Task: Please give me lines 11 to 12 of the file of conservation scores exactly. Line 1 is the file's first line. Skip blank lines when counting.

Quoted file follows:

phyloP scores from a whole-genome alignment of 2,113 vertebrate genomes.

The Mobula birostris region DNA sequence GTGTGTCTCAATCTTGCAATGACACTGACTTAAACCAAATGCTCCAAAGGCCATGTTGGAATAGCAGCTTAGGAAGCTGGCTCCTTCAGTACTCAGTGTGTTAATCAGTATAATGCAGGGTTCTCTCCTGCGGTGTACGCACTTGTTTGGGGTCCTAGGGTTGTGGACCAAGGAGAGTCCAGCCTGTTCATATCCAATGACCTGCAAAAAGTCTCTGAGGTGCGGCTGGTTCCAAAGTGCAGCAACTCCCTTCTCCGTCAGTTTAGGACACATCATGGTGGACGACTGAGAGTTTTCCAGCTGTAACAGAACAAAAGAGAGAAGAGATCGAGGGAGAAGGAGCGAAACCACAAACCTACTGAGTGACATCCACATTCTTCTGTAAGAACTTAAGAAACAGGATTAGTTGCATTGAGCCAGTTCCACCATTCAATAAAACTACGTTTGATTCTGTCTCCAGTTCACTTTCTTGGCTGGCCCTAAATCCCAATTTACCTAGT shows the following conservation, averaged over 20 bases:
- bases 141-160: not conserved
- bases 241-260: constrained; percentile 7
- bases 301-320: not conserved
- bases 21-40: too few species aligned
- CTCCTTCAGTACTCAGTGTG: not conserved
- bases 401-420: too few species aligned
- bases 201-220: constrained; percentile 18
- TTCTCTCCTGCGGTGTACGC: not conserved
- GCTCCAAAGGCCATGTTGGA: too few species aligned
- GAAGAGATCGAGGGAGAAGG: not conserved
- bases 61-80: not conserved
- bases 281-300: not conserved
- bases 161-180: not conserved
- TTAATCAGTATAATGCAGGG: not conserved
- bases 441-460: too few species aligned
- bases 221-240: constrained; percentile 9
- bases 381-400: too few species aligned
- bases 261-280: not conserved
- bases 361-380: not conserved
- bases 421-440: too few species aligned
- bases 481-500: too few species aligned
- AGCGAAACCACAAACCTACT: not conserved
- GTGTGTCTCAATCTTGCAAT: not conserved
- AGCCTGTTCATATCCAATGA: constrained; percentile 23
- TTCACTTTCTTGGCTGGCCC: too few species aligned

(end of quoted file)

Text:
- GCTCCAAAGGCCATGTTGGA: too few species aligned
- GAAGAGATCGAGGGAGAAGG: not conserved